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How I Wrote My Son As the Hero of His Own Adventure Novel

When John Peragine's son became sick, turning him into the hero of a children's novel became part of the family's journey to healing.

Books can heal as much as they can entertain. When John Peragine's son became sick, turning him into the hero of a children's novel became part of the family's journey to healing.

One of the first things they tell you when you begin writing is to ‘write what you know’. I suppose I imagined that this would be the positive aspects of my life like playing music or drinking wine. It came as a surprise that my first novel would be about my sick child. What started out as a way for me to cope with hospitals, doctors, and terrible, yet necessary medical procedures became something that helped heal my son.

When my son was about four years old, we noticed that he had small red welts all over his body after playing outside with the hose. We loved his explanation that they were the result of “crumble bees”. He explained that they were bees so small that they could not be seen with normal vision. It seemed as viable explanation as any, but that was only the beginning.

We were on vacation at the happiest place on Earth, but it ended with my son covered in large welts all over his body and Disney sending their special EMTs to our room at the Animal Kingdom resort. No one could explain what was happening. The doctors decided the best course of treatment was to have him begin daily antihistamines. A lot of them.

The welts were becoming more frequent and more severe until we found ourselves in the ER trying to calm our terrified child as they jammed an EpiPen into his leg. And that was when my sanity began slipping. How could such a sweet little boy be suffering so much? We were told he was suffering from Cold Urticaria with Angioedema. It is a fancy way to say that he was allergic to cold and to viruses. Whenever his skin experienced a change in temperature, like getting out of a pool, his body would react with welts that could be so severe that he could stop breathing.

We spent many hours in doctor’s offices and hospitals over the next couple of years. To pass the time and to help my son’s morale, I began writing him a bedtime story. It was an adventure on the high seas complete with pirates, magic, and monsters. The main character suspiciously had my son’s name, Max. In the book he, too, has a cold sensitivity but is really the symptom of a magic that lies dormant within him. It is a power that helps him find and save his kidnapped mother.

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I wrote it a chapter at a time and read one a night to my Max, who would smile and often fall asleep before I finished. Some nights I would have to start over or at the part he fell asleep. He would give me feedback about his favorite parts and characters, so I made I included his suggestions in future chapters. Eventually, the story ended, as all stories must. Over time, he became more regulated on daily medications and began kindergarten. I forgot about the book and it sat on my hard drive. It had served its purpose, and that was the end of it. Or at least I thought it was the end.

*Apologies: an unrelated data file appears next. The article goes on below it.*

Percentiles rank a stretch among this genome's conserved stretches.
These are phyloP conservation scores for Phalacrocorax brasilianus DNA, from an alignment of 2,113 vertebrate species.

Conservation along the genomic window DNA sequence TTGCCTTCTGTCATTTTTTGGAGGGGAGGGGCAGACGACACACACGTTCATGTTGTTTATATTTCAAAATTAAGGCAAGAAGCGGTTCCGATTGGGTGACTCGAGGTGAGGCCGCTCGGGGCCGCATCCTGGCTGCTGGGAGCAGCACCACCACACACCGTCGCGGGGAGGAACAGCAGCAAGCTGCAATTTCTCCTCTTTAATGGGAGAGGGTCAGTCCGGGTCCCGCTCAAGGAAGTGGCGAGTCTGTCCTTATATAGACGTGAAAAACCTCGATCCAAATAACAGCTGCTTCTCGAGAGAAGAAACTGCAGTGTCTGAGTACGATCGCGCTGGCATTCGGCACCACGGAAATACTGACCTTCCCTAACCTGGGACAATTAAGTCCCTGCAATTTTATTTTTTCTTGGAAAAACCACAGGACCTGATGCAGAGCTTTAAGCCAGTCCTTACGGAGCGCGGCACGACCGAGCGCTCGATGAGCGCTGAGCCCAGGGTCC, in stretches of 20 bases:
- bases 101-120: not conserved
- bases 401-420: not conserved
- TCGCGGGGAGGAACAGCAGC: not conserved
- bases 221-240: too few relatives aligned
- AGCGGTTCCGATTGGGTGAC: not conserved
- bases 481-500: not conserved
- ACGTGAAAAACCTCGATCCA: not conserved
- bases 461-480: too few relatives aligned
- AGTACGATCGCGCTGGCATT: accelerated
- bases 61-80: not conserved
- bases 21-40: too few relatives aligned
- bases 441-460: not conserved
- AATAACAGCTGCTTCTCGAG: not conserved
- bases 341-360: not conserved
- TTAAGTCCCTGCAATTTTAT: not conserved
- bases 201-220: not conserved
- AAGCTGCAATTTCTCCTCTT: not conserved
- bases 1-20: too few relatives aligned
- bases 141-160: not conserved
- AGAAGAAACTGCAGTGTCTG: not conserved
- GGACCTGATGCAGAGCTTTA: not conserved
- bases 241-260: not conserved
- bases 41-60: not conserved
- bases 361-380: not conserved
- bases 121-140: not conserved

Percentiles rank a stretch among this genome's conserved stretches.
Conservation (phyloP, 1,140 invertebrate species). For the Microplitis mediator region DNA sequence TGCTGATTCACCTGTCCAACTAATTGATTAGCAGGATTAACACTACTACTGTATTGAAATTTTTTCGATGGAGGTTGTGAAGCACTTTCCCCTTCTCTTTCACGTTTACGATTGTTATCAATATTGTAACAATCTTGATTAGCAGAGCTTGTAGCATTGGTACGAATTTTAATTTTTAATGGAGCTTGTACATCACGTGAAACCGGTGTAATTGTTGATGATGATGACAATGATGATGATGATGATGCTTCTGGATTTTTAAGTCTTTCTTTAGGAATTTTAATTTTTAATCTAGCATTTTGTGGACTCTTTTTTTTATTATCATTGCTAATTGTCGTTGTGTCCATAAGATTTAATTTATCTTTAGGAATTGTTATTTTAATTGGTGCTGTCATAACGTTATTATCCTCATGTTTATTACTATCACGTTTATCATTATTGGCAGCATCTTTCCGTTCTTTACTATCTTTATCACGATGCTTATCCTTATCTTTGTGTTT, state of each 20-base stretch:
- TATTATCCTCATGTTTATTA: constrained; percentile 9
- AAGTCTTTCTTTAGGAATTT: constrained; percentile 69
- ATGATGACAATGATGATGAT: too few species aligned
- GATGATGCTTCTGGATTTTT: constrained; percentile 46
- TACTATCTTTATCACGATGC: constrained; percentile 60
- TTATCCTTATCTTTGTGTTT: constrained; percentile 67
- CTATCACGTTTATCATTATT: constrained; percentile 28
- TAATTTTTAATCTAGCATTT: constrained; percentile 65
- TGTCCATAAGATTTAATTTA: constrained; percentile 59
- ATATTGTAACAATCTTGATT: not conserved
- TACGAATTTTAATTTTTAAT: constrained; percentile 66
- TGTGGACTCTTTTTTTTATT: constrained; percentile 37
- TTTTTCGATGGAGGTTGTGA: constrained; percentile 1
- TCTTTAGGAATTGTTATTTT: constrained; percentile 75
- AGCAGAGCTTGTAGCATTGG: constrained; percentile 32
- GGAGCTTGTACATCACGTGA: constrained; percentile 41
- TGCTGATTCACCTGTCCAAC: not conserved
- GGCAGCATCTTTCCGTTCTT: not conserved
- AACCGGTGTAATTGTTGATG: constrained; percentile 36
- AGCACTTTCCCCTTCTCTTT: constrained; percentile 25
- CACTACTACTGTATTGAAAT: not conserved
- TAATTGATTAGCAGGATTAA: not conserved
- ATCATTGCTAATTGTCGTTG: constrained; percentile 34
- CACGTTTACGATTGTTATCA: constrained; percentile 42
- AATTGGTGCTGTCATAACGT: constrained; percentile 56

Last May, when I picked my son up from school, he was frowning at me. I asked him what was wrong.

“Where is my book Dad?”

I was confused. I was not sure what he meant.

“My book, the one in which I am the hero. Is it published yet?”

Ah, from the mouth of babes.

“Well, Max, I had never thought about publishing it. I just wrote it as something fun for you.”

“I told all my friends in class that they would get a signed copy. When should I tell them it will be ready?”

I tried to explain that it was a little more complicated than that. Not so complicated to him—I just needed to get it done.

“You’re a writer, right Dad? Isn’t this what you do?”

Couldn’t he just ask for a puppy or an Xbox game? And so, I began the journey of editing, and editing, and did I mention editing? There was also was the question that many of you reading struggle with: Shall I pursue a traditional publisher, or should self-publish? I am still on the fence on that. I would love to have it traditionally published, if I could only package it in the appropriate genre, as it is the novel I had not intended to write. It does not fit neatly into any neat niche, except one: It helped me cope and my son heal, and so no matter what happens next, I know it entertained my number-one fan.

Books can heal as much as they can entertain. Drawing on a real-life experience and being able to write my own happy ending was therapeutic. It helped me feel more in control at a time I felt so helpless as a parent.

Write what you know. Write for those whom you love. Write to heal. Write for those you have lost. Write to celebrate, to laugh and cry. Just write and all of sudden you will have a book ready to be sent into the world.

I better get back to writing myself because my muse is now demanding a sequel to his novel. Such a little task master!

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